Getting the Job Done

Craig Rist benefits from a heavier rod on the flats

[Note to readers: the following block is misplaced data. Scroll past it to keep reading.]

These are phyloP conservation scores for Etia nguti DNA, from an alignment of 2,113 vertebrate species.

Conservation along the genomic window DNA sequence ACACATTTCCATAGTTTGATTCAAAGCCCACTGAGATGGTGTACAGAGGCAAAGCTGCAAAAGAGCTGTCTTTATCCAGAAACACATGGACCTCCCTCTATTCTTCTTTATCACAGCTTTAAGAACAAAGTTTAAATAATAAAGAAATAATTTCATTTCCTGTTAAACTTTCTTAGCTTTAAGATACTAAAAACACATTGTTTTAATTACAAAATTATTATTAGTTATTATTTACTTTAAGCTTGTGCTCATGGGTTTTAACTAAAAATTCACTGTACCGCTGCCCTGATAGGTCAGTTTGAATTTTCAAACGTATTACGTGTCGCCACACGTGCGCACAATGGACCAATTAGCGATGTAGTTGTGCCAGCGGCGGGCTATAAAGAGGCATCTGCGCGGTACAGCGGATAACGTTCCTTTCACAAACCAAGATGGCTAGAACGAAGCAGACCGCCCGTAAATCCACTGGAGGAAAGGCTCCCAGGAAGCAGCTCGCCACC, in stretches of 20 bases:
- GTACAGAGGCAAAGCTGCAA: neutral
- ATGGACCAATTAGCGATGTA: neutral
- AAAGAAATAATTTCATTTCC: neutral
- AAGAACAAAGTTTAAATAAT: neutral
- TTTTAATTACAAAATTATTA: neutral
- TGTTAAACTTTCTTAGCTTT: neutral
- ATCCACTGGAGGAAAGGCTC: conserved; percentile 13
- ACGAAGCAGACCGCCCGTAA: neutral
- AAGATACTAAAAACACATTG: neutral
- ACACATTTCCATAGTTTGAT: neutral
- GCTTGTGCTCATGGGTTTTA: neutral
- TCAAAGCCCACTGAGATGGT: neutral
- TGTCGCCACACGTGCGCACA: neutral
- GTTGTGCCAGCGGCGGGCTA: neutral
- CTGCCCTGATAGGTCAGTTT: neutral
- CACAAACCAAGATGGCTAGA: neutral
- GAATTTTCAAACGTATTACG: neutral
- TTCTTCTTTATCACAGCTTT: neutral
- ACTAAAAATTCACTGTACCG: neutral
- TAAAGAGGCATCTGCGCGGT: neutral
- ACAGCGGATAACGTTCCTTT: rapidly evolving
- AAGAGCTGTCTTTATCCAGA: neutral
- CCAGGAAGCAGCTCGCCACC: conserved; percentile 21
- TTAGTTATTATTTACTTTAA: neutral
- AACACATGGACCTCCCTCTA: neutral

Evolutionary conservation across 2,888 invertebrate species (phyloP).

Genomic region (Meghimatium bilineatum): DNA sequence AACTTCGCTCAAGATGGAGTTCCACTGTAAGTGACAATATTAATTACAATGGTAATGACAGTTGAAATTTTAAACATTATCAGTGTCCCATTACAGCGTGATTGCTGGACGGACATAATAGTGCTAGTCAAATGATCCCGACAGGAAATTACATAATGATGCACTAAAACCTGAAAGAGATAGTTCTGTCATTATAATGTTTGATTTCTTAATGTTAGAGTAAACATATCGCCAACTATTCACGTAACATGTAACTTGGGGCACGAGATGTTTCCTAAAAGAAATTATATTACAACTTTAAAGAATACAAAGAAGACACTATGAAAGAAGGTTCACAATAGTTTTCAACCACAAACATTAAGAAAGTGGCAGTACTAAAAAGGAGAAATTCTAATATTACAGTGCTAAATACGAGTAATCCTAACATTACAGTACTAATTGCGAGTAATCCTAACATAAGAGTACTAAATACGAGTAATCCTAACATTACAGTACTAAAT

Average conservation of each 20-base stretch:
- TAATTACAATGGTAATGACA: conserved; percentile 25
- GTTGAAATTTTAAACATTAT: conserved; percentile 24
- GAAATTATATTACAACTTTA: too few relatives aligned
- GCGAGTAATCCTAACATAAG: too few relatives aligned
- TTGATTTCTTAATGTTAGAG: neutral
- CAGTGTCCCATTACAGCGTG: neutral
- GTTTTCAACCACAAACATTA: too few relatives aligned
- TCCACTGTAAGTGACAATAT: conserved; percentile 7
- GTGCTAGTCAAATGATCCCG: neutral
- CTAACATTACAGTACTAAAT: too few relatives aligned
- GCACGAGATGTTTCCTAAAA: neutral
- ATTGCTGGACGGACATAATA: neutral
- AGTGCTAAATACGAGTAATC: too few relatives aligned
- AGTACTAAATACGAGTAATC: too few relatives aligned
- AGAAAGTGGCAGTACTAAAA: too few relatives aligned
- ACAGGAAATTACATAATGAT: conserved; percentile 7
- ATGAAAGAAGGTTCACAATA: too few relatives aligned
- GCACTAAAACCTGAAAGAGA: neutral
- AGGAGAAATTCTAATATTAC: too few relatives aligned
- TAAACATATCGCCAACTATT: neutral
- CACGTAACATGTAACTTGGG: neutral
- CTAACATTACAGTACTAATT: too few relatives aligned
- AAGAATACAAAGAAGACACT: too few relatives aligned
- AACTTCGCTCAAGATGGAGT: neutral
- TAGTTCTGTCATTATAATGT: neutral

Ahot 30 knot wind was blowing straight into my face as I stood on the bow of a skiff in the Florida Keys, hoping to get one more shot at a permit, the holy grail in the eyes of so many saltwater fly fishers. I had spent the last three days persevering with my 9-weight, which I love, but I was just not getting the bulky crab quickly enough to where it had to land, within sight of a permit, let alone getting a bite from one of these super sensitive fish. Today was my last chance, so something had to change. I ditched my 9-weight rod and through pure desperation I changed the leader on my 12-weight tarpon rod and tied on the crab fly. Several hours went by looking over the seemingly endless flats which appeared to be devoid of life. My strained concentration was broken by a flash and then sudden materialisation of a permit, head down, 60 feet out. I dropped the fly and began the cast. As soon as the rod loaded up I found myself in complete control of the delivery. I quickly lengthened line into the wind and sent the crab plunging into the water, half a metre in front of the fish. The permit hadn’t seen it so I gave the fly a slow strip to get its attention. It immediately lifted its head, took one look at the poling skiff and made off across the flats as though I’d just thrown a brick at it. ALL WRONG No fairytale ending on this trip, but it was as though someone had just thrown a bucket of iced water over me. My thinking on rod choice had been all wrong for so many years. My mistake had been to choose a rod weight to suit the size and fight of the fish. This has no doubt come from my trout fishing past, where a dry fly has little effect on the cast. I now realise that it’s far more important to be able to consistently get the fly to where it has to be, to get the job done. I once asked Dave Bradley what size rod he would recommend for permit fishing in Australia. Without hesitation he said a 10-weight, due to the wind and the heavy crab flies that are used. At the time I was trying to buy a rod that could cover a wide range of fish — note I said fish, not flies — so I compromised with a 9-weight, thinking I could do it all with one rod. How wrong I was. Returning from Florida, I immediately purchased an 11-weight Meridian. I was totally converted to this theory and I was going to make doubly sure this time by going two sizes up. The decision to go with an 11-weight for permit was reinforced further after reading an article on Del Brown — of US permit fame. He had used 10-weight rods with 11-weight lines for years to get the job done. All I can say is, we live and learn in this game. Casting a 10- or 11-weight fly rod that was built in 2017 is nothing like the earlier heavy broomsticks that were available 10 or 15 years ago. The latest rods are light and powerful and a joy to cast. When matched with a lightweight reel they can be cast all day, with ease. Hinchinbrook Permit The quest for another Aussie permit is always on my list when travelling north to the tropical flats they inhabit. I had hooked up with my old mate Roly Newton for a mixture of jungle rivers and flats fishing. Roly knew my soft spot for permit and we soon found ourselves searching the flats. The 11-weight line took charge of the heavy crab and I was casting it with confidence. Over the next two days we both had at least one or two shots at permit coming off the flats on an out-going tide, but with no interest at all. On the third day Roly had a couple of good follows and I thought it was going to happen for him, but permit being permit, they both turned off. The day was getting late and the tide had already turned to go out. The wind was blowing hard with two-foot waves pushing onto the flats from the channel. We were drifting down wind when a school of permit suddenly appeared as they made their way off the flats to the channel. I was already standing on the bow so Roly quickly powered up the electric outboard to give chase into the wind and waves as they passed 80 feet off the port side at 10 o’clock. We were losing ground on them, so it was now or never for me. I punched out a cast into and across the wind. My crab landed two metres ahead of the school and sank to the bottom unnoticed. The school had already started to turn towards the channel away from my fly. I had to fish it out, so I slowly gave the crab a long slow strip as the school of up to ten fish passed by. As each fish passed the fly without reacting, my optimism dropped away with them. Then without warning the second last fish broke away from the school and started swimming over to my fly. I paused and then gave another long slow strip. To my amazement the line started to draw tight, and I immediately started to strip faster to set the hook. I was finally connected. I couldn’t believe my luck. A solid and intense fight followed until Roly could finally slide the net under this beautiful fish. I knew then that there was no way I would have pulled off that cast with my 9-weight, or possibly even a 10-weight. What a way to end the last day and to reconfirm my decision to go up in rod weight. Blue Bastards Big heavy 2/0 crabs are not only good for permit but for blue bastards as well. Getting a crab fly onto the bottom and holding it there during the presentation can be more important than the actual appearance of the fly. A floating line with a clear intermediate sink-tip connected to a long fluorocarbon leader also helps. On a recent trip to the Whitsundays I was doing a solo explorative trip in search of golden trevally and permit. It was day one and I had just put the electric down to sneak into a shallow mangrove-lined bay. A hard rocky bottom out wide gave way to a soft muddy bottom covered in sparse weed growth. There was a light breeze blowing and the water was clear, perfect for sight fishing with the blue sky overhead. With my 11-weight in one hand and the remote control for the electric in the other, I slowly made my way over the soft bottom in three feet of water. At the very limit of my vision, 60 feet out, I spotted a bluish grey shape moving over the shallows towards me. Instinctively I made the cast, leading the fish with the crab. By now its identity was no mystery as it swam along looking for something to eat. I had caught blue bastards before, using a slow constant retrieve with a crab on the bottom, so I tucked the rod under my arm and ever so slowly used a double hand retrieve to walk the crab away from this fish. The bastard followed closely for a few feet before inhaling the fly, and I gave two long fast strips with both hands to set the hook into that rubbery mouth. Hitting the anchor lock on the remote to hold the boat in the wind and not spoil the rest of the flat, I stepped down from the platform to enjoy the fight and the moment of success. Soon my unexpected prize was in hand and back into the water. Continuing along the mangroves, I spotted more blue bastards, both brown and blue in colour. The wind dropped out so I lengthened the leader to give the crab more distance from the fly line and to soften the presentation a little. The same technique worked on these fish as well and I spent the next couple of hours presenting heavy crabs to them with confidence. Southern Flats Saltwater flats fishing does exist in Tasmania and the star of the flats is the black bream. These fish are a formidable challenge and when you get a shot at some really big fish you need to make it count, as chances don’t come around that often. I like to use leaders that are at least 14 feet long. The flies are usually small Clousers when prawns are around, but even these can be a struggle to cast on a 6-weight into the wind. Just like fishing for permit, when you get an opportunity you need to get the fly to where it has to be, quickly. So these days I have found a new use for my 9-weight fly rod, on these southern flats. Again I can’t get over how much easier it is to stand on the bow and put the fly where it needs to be. My first southern flats trip with the 9-weight was in April. At this time of year opportunities to find fish on the flats are limited and I knew if I got a chance at a big bream it had to count. The tide had already started to push up through the channels and onto the flats. Small silver trevally spooked off the boat as did the occasional small flathead. None of these were worthy of making a cast, or taking my eyes off the game at hand. The day wasn’t looking good, and I was about to release the fly to make a cast at a much larger silver trevally when two big bream came into view. They were busy feeding, nose-down into the current, oblivious to the boat, for a few seconds anyway. I made two false casts to drop the fly ahead of them. The gold and black fly stood out over the sand and I could see it clearly as the tide took hold of it. As the fly neared the lead fish I began stripping it past, using a series of quick start-stop retrieves to mimic a fleeing prawn. The big bream had its blue lips around the fly in a flash and the line came up tight. Any loose line in the stripping basket had gone in seconds as the reel spun under a light, preset drag. Several metres of backing shot out through the rod guides before the fish finally turned. I fought the fish smoothly back against the tide towards the boat and after a few more stubborn runs it finally gave up and was led into the net. I had no need to measure it, content in just having landed a black bream of this size. No other bream were seen on the flats that day, and with the score one for one I went home happy, having made the most of the only shot I had.